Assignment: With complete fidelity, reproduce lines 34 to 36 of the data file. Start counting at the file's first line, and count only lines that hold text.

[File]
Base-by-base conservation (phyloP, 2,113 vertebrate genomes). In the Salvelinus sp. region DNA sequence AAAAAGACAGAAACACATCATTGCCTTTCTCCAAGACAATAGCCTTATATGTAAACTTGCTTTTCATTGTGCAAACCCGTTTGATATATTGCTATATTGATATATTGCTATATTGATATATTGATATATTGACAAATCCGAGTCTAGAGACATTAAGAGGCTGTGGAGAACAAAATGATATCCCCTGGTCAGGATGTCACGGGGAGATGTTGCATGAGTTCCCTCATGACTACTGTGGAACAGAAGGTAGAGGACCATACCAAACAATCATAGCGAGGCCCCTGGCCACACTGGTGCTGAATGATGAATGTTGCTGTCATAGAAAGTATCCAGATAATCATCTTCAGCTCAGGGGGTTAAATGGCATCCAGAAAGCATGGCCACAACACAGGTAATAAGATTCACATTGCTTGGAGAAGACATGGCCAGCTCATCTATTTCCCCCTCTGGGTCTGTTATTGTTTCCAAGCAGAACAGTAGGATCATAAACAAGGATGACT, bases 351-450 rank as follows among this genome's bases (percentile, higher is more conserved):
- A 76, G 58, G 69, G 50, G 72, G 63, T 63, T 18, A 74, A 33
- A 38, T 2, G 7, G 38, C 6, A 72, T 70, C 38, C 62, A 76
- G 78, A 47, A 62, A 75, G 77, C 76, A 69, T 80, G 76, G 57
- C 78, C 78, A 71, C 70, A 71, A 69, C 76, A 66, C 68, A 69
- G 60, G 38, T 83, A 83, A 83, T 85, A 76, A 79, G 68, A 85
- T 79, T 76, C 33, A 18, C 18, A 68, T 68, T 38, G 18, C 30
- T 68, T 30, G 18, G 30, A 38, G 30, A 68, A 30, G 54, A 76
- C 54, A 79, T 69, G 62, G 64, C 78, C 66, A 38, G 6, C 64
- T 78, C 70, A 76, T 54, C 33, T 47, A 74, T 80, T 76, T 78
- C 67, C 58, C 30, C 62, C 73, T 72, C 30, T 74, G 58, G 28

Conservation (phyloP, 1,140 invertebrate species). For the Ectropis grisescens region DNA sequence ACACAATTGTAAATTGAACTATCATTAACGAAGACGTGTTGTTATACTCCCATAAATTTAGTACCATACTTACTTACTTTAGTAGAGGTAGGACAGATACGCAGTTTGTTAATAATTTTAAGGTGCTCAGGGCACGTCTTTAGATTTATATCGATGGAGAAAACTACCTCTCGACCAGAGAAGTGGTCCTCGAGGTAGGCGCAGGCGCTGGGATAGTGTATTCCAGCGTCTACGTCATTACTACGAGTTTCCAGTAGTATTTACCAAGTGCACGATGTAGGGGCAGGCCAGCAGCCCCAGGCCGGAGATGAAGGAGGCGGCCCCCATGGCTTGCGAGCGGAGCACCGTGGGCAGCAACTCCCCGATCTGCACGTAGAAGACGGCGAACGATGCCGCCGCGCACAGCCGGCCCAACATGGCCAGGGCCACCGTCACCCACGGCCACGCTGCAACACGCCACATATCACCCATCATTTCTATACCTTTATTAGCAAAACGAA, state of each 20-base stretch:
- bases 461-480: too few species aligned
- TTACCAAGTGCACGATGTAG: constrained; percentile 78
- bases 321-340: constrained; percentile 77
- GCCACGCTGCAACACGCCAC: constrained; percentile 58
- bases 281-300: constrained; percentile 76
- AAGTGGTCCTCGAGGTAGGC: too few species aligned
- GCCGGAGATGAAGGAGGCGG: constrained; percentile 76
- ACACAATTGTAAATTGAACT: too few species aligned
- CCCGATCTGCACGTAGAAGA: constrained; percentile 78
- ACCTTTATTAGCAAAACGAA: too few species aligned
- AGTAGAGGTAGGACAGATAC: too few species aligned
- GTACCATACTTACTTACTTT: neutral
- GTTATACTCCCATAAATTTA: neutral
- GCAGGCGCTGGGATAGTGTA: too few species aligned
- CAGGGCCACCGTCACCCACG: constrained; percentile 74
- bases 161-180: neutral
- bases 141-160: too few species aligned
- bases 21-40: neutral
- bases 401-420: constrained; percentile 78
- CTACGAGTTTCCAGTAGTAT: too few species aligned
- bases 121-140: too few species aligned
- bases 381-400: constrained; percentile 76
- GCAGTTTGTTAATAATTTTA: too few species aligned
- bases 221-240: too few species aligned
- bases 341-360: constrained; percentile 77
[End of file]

- bases 381-400: constrained; percentile 76
- GCAGTTTGTTAATAATTTTA: too few species aligned
- bases 221-240: too few species aligned